By Dave Fidlin
Construction of new Downtown middle school underway
Since opening its doors in 2008, Urban Discovery Academy has garnered attention across San Diego with its project-based learning model, higher-than-average test scores, a vigorous fundraising appeal and annual wait lists for student enrollment.
The privately run K-8 school — chartered by the San Diego Unified School District (SDUSD) — is about to enter a new chapter in its short existence. After seven years of bouncing between different venues, Urban Discovery Academy is going to kick off its 2015-16 school year next fall with new, permanent digs.
Approximately 400 people attended a groundbreaking ceremony Oct. 24 at 14th and F streets in East Village — the site where the new 36,000-square-foot facility will be located. Leaders of the school attended the event, as did organizers from a number of Downtown civic organizations. Also on hand were several city officials, including Council President Todd Gloria.
MaeLin Levine, Urban Discovery Academy’s board president, said the multi-story complex is the realization of a long-held goal for the school’s leaders. The project entails a hybrid mix of renovating an existing building and adding onto it with new construction.
“We’ve been looking for a permanent home for quite some time,” Levine said. “We had on and off discussions about several different sites.”
While a permanent site has been in the works for several years, a number of factors recently came together and brought the project to fruition. The San Diego Community College District helped secure the new site, and Urban Discovery Academy’s board sold $10.5 million in bonds to fund the construction and renovation work.
Urban Discovery Academy currently operates out of a vacant building owned by SDUSD on 45th Street in Chollas View. In the prior six years, the charter school also rented space on Sixth Avenue, across from Balboa Park. When it came to choosing a permanent location, a number of options were explored, but Levine said a Downtown spot was long on the wish-list.
While this year’s class of 463 students hails from all across San Diego County, the bulk of the attendees live Downtown. The school attracts a waiting list annually, and preference is always given to youngsters living in the heart of the city.
Levine described the new facility as “state of the art” and said the layout will give teachers and other staff members more of an opportunity to carry out some of school’s missions, including an interactive style that enables younger students to mingle with middle schoolers.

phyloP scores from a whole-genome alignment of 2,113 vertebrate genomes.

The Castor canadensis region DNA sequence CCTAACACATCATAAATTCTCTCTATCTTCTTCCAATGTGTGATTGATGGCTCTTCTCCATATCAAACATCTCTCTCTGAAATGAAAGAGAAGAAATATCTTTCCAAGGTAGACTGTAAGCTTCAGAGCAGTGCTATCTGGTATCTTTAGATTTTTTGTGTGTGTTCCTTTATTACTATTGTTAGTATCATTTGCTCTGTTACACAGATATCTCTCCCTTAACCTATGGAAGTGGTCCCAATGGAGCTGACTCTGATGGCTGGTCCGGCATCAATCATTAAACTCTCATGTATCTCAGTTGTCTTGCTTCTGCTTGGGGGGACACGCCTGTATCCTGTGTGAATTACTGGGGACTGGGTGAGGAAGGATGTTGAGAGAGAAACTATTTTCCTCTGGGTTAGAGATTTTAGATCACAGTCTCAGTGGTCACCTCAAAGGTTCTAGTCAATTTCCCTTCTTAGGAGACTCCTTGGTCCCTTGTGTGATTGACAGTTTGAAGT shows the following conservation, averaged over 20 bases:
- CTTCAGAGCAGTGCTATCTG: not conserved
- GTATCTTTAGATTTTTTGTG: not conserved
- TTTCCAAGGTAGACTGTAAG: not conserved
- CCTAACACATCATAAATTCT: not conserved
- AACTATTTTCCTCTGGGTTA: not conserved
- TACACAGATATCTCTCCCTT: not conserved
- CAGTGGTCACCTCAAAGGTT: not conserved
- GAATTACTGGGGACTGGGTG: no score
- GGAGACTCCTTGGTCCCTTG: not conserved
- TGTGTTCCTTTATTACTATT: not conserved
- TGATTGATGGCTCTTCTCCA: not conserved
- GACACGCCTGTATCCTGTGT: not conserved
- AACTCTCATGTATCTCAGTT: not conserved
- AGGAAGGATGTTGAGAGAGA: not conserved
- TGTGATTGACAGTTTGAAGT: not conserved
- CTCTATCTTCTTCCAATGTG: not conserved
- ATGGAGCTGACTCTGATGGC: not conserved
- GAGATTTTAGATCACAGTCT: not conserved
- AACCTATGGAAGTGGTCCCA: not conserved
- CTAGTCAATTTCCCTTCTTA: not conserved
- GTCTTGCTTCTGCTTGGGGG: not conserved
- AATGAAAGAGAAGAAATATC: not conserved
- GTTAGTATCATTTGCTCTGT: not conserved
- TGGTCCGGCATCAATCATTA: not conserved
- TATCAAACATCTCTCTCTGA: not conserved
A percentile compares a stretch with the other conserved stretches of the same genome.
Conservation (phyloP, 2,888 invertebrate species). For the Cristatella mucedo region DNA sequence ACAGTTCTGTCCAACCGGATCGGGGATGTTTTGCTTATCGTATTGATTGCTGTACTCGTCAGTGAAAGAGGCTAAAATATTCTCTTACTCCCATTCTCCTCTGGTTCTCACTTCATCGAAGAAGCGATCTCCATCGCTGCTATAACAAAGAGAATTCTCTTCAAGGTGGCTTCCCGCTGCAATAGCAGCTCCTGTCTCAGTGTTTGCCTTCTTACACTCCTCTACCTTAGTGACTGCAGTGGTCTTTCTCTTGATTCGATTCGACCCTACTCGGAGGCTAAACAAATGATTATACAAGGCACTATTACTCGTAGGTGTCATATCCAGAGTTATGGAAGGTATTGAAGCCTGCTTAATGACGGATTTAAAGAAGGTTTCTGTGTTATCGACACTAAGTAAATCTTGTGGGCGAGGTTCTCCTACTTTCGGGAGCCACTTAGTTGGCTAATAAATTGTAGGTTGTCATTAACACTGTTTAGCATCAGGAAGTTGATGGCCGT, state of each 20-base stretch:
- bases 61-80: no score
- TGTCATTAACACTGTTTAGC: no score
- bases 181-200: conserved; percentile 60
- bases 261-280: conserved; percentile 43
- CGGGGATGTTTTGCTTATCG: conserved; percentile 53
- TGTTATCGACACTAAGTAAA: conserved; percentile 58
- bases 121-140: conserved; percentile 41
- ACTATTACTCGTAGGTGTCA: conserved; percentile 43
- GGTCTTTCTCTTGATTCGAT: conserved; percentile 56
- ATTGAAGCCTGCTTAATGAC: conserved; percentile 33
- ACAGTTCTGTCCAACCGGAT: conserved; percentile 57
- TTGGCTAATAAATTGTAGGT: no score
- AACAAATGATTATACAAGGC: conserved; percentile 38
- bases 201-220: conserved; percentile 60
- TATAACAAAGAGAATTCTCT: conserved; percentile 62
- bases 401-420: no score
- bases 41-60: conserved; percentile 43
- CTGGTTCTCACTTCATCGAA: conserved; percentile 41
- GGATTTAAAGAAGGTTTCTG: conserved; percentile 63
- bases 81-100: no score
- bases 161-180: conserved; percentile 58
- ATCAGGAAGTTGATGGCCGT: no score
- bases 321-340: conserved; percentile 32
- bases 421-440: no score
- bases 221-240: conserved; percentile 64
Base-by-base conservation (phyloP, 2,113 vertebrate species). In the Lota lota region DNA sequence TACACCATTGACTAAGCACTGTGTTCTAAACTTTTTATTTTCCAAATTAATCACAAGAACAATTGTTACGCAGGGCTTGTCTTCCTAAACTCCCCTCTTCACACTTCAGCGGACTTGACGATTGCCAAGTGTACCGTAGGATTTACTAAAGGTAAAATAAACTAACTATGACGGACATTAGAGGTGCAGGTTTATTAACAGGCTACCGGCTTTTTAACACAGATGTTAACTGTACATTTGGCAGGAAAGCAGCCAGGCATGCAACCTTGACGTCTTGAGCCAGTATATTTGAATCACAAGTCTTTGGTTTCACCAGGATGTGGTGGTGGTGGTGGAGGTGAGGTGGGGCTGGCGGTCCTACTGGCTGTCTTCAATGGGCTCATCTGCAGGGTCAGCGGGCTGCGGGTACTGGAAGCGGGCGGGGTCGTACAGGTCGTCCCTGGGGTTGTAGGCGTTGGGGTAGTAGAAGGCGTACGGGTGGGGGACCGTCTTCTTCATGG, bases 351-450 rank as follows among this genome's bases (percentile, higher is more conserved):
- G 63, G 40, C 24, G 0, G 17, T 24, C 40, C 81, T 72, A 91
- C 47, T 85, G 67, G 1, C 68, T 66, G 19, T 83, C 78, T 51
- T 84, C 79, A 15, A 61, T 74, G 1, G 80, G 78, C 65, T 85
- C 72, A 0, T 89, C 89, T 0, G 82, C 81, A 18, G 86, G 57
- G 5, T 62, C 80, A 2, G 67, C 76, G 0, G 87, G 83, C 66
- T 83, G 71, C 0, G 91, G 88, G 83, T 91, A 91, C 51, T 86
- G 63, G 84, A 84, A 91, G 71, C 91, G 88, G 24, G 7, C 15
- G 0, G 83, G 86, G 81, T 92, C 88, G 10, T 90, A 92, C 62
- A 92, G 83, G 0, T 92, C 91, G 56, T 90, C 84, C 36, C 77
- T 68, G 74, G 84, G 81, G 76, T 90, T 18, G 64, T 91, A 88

“We’ve heard, loud and clear, that people have wanted quality schools that they can choose from,” Levine said. “They want more options.”
Civic organizations, including Downtown San Diego Partnership (DSDP), have lauded the imminent move.
Kris Michell, president and CEO of DSDP, said Urban Discovery’s permanent rooting in the community is the result of an oft-heard sentiment — residents have wanted a middle school in the Downtown area.
“We’ve talked to 6,000 San Diegans and held 38 town hall meetings, and this was something we kept hearing,” Michell said. “Young millennials, who are moving Downtown, have said there is a need for this. So, we view this as a huge milestone.”
Beyond the middle school factor, Michell said Urban Discovery Academy will fit perfectly into the Downtown landscape.
“They are an incredible charter school, and they are doing some really exciting things,” she said. “This is something we had really hoped for. With the kinds of project-based learning activities they’re doing, they’re going to be able to use the Downtown area as their canvas.”
Urban Discovery Academy’s new location will be just a few blocks from the new central San Diego Public Library, which doubles as the venue for the recently-launched e3 Civic High School, which encompasses two full floors of the nine story library. Other nearby institutions include the NewSchool of Architecture and Design and San Diego City College.
For more information, visit urbansd.com.
— Dave Fidlin has been a professional journalist for more than a dozen years. Throughout his career, he has contributed to a variety of newspapers, magazines and websites across the nation. He has a special affinity for San Diego and its people. Contact him at firstname.lastname@example.org